Amanda Sambach has seemed destined for greatness on the golf course from the time she started constantly asking her parents, Chris and Lila, to take her to play miniature golf when she was on vacation with her family at Hilton Head when she just 5 years old.
At age7, the Davidson native had her first hole-in-one, acing the par-three, 13th-hole at NorthStone Country Club with a driver.
By age 11, Sambach broke par on 18 holes, shooting a 68 at Cowan’s Ford Country Club on Lake Norman.
At age 12, Sambach was selected to play for the United States’ six-player squad in the U.S. Kids’ World Championship versus Team Europe at Pinehurst No. 2.
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In January, Sambach may have topped all of her accomplishments when was offered a full scholarship to play college golf at the University of Virginia by Cavaliers’ coach Kim Lewellen.
Two days later and nearly seven months before her first day of high school, the then 14-year old, Cannon School eighth-grader committed to play golf at Virginia.
Amanda is the prodigy, she’s special.
Cannon School golf coach Pat Whisenant
“Honestly, I don’t think all of this (University of Virginia commitment) has fully set in yet,” said Sambach, who committed during a visit to the University of Virginia campus and golf team. “It’s definitely a dream come true (college golf) because I love playing golf. I am so excited because I know a lot of the girls on the team (including former Cannon standout, Anna Redding) and that will be on the team in next few years.”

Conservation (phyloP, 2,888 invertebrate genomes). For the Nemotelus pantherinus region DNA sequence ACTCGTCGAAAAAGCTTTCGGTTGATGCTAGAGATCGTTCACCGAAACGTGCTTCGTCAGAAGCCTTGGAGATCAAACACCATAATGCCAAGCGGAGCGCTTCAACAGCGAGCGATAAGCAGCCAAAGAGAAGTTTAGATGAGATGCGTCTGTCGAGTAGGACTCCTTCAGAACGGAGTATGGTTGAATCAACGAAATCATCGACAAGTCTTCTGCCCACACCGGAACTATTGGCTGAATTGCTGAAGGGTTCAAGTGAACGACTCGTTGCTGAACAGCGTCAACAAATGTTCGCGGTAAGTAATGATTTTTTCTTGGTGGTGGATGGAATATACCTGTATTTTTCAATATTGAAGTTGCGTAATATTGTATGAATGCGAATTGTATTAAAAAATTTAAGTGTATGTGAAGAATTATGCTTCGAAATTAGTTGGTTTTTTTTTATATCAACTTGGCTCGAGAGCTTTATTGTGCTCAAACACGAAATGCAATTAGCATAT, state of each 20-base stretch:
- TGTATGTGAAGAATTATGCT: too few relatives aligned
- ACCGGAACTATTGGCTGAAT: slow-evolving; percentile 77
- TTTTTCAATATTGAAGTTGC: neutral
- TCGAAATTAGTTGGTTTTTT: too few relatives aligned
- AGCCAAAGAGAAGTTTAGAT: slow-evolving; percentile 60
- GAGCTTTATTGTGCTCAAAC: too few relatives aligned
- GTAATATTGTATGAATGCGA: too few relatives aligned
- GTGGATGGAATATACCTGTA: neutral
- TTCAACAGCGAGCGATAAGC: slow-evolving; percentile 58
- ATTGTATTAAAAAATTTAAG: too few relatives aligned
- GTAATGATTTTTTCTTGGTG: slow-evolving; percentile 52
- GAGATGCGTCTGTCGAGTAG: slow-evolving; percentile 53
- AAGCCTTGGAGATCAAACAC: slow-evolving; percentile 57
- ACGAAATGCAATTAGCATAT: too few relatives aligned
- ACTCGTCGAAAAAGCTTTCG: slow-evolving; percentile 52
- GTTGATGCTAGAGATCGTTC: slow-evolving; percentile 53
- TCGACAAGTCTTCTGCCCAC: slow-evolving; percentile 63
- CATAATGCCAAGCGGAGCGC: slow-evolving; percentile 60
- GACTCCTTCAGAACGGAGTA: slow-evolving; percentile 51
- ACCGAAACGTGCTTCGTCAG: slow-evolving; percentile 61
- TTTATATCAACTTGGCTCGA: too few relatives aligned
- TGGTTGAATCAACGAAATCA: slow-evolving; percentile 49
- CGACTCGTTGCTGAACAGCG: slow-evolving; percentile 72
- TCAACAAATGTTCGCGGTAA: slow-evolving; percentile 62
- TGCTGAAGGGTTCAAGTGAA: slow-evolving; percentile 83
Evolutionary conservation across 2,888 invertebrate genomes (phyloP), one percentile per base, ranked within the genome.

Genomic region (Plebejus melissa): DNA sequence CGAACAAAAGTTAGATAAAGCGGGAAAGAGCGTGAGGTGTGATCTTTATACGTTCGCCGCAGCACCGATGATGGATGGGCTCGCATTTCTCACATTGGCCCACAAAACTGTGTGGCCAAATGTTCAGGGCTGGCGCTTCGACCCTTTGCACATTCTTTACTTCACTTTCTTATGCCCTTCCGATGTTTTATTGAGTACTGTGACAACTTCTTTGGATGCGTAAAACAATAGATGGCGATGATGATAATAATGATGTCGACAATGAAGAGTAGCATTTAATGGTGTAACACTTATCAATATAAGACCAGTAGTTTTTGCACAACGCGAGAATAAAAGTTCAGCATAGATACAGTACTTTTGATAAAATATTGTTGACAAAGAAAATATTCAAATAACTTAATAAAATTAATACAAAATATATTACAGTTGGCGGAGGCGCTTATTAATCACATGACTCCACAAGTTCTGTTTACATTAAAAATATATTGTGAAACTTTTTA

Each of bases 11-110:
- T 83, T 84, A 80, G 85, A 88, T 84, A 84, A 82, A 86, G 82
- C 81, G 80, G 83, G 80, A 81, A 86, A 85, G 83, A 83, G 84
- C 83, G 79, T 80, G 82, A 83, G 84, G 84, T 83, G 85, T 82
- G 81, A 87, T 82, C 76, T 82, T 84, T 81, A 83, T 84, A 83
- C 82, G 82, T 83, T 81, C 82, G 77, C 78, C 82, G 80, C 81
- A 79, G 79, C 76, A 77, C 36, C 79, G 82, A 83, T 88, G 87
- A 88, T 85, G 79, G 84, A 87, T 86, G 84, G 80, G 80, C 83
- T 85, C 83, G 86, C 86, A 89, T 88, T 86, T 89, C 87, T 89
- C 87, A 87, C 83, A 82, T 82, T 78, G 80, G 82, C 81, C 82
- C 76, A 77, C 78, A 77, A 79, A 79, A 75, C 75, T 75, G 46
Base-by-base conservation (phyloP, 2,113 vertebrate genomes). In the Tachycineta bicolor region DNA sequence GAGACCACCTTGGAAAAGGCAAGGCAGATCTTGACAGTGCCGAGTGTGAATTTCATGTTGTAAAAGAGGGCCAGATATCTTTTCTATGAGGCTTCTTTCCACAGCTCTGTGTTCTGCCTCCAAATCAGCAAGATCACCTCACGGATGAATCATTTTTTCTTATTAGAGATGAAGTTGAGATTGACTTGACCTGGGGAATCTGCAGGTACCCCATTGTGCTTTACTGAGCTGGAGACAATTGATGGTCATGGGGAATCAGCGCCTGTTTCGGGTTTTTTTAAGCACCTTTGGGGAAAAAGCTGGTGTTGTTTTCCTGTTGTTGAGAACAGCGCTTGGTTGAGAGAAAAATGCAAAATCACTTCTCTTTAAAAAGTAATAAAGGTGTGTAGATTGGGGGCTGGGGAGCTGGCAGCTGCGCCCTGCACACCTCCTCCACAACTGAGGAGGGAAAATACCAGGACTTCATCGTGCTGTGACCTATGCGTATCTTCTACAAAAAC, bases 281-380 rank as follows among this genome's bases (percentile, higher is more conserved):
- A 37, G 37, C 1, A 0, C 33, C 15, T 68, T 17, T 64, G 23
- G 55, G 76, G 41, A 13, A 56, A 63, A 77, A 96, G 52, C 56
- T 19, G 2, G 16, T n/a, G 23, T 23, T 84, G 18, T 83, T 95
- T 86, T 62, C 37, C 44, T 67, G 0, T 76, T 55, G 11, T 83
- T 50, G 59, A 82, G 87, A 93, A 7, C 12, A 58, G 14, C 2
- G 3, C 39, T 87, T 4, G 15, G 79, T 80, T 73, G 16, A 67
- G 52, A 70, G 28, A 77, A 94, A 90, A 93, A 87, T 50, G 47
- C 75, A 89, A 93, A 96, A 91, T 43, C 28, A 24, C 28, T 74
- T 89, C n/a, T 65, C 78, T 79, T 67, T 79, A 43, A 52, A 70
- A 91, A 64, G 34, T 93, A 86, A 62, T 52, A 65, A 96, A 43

While Sambach has earned her reputation on the golf course, she could have easily chosen to make tennis her future as she also excelled on the courts from a young age, and was ranked No. 1 in the state in the USTA (U12 rankings) when she was 12 years old.
But about the same time, Sambach made the difficult decision to fully commit to golf.
“I love playing tennis and was very serious about it,” said Sambach, who notched her second hole-in-one when she was 12 years old at Greenville Country Club (S.C.) on the par-three, 15th-hole. “But golf to me is a game for life and I love everything about it. …
“My dedication to golf is all about my natural competitive nature, I love to win at anything I do. I’m playing golf or out on the range 24-7, and if I’m not there I try to be in the gym getting (fitter, strong) better there.”
While Sambach’s hard work has been paying off for several years, she’s had one of the best stretches of her golf career this summer.